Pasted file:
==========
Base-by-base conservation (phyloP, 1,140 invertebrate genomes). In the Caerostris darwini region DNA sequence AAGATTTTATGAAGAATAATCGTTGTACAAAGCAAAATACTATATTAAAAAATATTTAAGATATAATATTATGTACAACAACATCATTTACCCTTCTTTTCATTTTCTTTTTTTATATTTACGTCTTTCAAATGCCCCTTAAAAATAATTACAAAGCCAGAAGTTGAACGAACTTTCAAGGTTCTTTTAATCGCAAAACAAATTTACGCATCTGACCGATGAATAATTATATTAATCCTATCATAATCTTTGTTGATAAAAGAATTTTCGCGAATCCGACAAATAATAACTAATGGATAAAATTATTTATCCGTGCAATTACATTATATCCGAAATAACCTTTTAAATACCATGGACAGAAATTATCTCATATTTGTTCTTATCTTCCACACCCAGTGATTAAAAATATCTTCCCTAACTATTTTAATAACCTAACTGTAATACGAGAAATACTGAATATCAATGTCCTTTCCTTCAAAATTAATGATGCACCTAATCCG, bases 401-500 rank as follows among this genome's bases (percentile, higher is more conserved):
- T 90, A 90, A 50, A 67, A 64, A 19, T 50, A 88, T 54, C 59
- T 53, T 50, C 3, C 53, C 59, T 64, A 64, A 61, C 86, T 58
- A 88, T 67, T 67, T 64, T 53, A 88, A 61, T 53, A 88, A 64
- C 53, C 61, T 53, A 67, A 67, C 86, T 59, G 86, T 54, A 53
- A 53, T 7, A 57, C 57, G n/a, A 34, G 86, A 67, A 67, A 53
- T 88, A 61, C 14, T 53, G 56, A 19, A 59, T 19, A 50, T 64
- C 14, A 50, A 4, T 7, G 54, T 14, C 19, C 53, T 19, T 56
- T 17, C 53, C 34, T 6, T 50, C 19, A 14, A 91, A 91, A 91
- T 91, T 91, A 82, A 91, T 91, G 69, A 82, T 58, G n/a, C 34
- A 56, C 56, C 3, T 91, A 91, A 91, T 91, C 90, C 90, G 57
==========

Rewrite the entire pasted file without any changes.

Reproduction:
Base-by-base conservation (phyloP, 1,140 invertebrate genomes). In the Caerostris darwini region DNA sequence AAGATTTTATGAAGAATAATCGTTGTACAAAGCAAAATACTATATTAAAAAATATTTAAGATATAATATTATGTACAACAACATCATTTACCCTTCTTTTCATTTTCTTTTTTTATATTTACGTCTTTCAAATGCCCCTTAAAAATAATTACAAAGCCAGAAGTTGAACGAACTTTCAAGGTTCTTTTAATCGCAAAACAAATTTACGCATCTGACCGATGAATAATTATATTAATCCTATCATAATCTTTGTTGATAAAAGAATTTTCGCGAATCCGACAAATAATAACTAATGGATAAAATTATTTATCCGTGCAATTACATTATATCCGAAATAACCTTTTAAATACCATGGACAGAAATTATCTCATATTTGTTCTTATCTTCCACACCCAGTGATTAAAAATATCTTCCCTAACTATTTTAATAACCTAACTGTAATACGAGAAATACTGAATATCAATGTCCTTTCCTTCAAAATTAATGATGCACCTAATCCG, bases 401-500 rank as follows among this genome's bases (percentile, higher is more conserved):
- T 90, A 90, A 50, A 67, A 64, A 19, T 50, A 88, T 54, C 59
- T 53, T 50, C 3, C 53, C 59, T 64, A 64, A 61, C 86, T 58
- A 88, T 67, T 67, T 64, T 53, A 88, A 61, T 53, A 88, A 64
- C 53, C 61, T 53, A 67, A 67, C 86, T 59, G 86, T 54, A 53
- A 53, T 7, A 57, C 57, G n/a, A 34, G 86, A 67, A 67, A 53
- T 88, A 61, C 14, T 53, G 56, A 19, A 59, T 19, A 50, T 64
- C 14, A 50, A 4, T 7, G 54, T 14, C 19, C 53, T 19, T 56
- T 17, C 53, C 34, T 6, T 50, C 19, A 14, A 91, A 91, A 91
- T 91, T 91, A 82, A 91, T 91, G 69, A 82, T 58, G n/a, C 34
- A 56, C 56, C 3, T 91, A 91, A 91, T 91, C 90, C 90, G 57